It has been agreed. It is now official. The history books will not be filled with rabies by 2030.
A conference was held in Geneva last week by key players and government officials to discuss how to achieve this goal. Our campaign director, Beryl Munono-Watkiss and our CEO Steve McIvor were present to ensure that the cruel culling of dogs was not an option.
The conference was organized by the World Health Organization (WHO), World Organisation for Animal Health and the Food and Agriculture Organization of the United Nations. Their strategy is to implement three steps to eradicate rabies. The first is to ensure that people get the correct treatment following a dog bite. To make rabies vaccinations more affordable. Three – To mass vaccinate dogs against Rabies.
Must Read: golden weiner dog
Dogs are protected when rabies is eliminated
This is a significant step towards ending inhumane dog killings. We are happy that WHO, OIE, and FAO have accepted it. These organisations now stand with us. They have enormous influence on governments around the globe. Millions of dogs could be spared from rabies and the threat of death.
We were also joined by officials from China, Zanzibar, and Bangladesh who have been involved in our previous work to eliminate rabies. Our approach to eliminating rabies has been proven effective by running dog vaccination programs in each of these countries. In China, our pilot sites have not reported any human rabies deaths. Zanzibar has not seen any deaths. Bangladesh is also well on its way towards achieving this goal.
But the work doesn’t end there. There is still much to be done. As part of the rabies elimination strategy, we want to see humane dog populations management.
Never Miss: skag dog days
Better lives for dogs
Dogs living in developing countries have short lifespans. Dogs in the developing world have short lives. If a dog’s owner dies, they might bring in another dog, or breed puppies that are not vaccinated. The disease can again threaten an area’s dog population. It is vital that all dogs within an area be vaccinated against Rabies, and that they are properly cared for so that they can live happy, healthy, long lives.
One step toward better living conditions for dogs all over the world is vaccinating them against rabies. For the protection of all dogs, governments must establish humane dog population management strategies. This will ensure that rabies is eradicated permanently.
These global organizations have made a significant contribution to our fight for better living conditions for dogs. We must continue to work to ensure that dogs live the life they deserve.
Also Read: dog overalls
Speciesism: Why do we care so much about certain animals more than others?
A friend recently sent me this video of some trained rats. It got me thinking about speciesism. What makes us care so much about cuddly, fluffy animals?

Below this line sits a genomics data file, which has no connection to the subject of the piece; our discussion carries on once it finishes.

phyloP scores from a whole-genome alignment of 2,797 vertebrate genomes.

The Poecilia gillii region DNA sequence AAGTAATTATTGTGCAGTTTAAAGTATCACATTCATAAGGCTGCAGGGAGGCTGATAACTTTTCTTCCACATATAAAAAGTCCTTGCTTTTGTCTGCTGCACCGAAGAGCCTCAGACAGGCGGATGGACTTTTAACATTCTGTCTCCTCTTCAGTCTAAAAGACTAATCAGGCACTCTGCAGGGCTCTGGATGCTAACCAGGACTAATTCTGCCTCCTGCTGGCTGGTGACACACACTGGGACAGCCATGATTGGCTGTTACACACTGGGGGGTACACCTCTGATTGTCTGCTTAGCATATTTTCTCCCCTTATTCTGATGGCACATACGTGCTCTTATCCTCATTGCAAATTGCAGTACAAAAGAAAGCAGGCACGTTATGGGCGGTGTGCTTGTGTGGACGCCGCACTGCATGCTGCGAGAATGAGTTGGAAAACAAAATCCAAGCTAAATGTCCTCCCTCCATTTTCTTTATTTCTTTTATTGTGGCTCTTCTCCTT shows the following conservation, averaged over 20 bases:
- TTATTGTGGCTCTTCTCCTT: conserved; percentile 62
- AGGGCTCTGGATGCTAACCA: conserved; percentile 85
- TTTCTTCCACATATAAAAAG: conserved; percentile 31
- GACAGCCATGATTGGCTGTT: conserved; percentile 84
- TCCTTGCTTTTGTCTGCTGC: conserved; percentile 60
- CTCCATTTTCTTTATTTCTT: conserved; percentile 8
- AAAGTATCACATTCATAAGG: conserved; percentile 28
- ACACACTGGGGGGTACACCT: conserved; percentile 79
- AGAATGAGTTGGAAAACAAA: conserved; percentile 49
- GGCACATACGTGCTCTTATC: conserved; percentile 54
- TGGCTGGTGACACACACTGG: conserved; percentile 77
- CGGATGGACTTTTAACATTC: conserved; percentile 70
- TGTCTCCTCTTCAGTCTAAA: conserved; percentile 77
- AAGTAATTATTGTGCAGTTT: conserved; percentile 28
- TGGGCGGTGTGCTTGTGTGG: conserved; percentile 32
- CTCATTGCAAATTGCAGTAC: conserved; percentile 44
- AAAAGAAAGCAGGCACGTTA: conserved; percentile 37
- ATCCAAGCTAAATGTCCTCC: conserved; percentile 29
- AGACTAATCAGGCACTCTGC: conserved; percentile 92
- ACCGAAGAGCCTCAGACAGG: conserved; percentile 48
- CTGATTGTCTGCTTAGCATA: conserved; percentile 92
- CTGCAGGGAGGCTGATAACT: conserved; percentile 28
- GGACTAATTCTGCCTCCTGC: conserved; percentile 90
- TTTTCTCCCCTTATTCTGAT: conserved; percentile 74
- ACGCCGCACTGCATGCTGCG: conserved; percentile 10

This video features beautiful rats who have been taught a variety of tricks. This video is always a highlight of my day. It shows a animal that was once considered a pest in a completely new light. Unfortunately, every year thousands of rats are shot as pests using inhumane and unregulated methods.
Most Popular: modern dog crate
Research on the ability of rats to feel emotions is extensive. They have a wide range of emotions that rivals humans (Balcombe 2010, Proctor, Carder and Cornish, 2013). Researchers have shown that rats can show their pain by their facial expressions just like humans (Sotocinal Sorge & Zaloum 2011, 2011).
Research also shows that rats can be empathic towards their cagemates. Research has shown that rats can be emotionally able to release their cage mate if they encounter them in a cage. Even if they were given chocolate, the rat would do it. They will then free their cagemate and share their chocolate with them (Bartal Decety, Mason, 2011). Would you do that for your friend? Empathy is something that we often think only humans can do, but it isn’t.
Despite all the research on the emotional lives and behavior of rats, people continue to treat them in the same way they treat their pets. Pet shops sell rat poison and lethal traps for rats, as well as treats and toys for dogs. Both dogs and rats can feel pain, suffering, and can also experience joy and pleasure. If you still need convincing, watch the amazing video below by Professor Jaak Panksepp. He demonstrates that rats love being tickled and will find it. However, they also enjoy laughing when tickled (Panksepp and Burgdorf, 2003).
We care more about the feelings and well-being of cats and dogs than we do rats or farm animals like chickens. It doesn’t matter if the animal is feathery, fluffy, or scaly; if it lives with us or comes to us on a plate. It doesn’t matter if the animal is intelligent. It is what the animal can sense that matters most.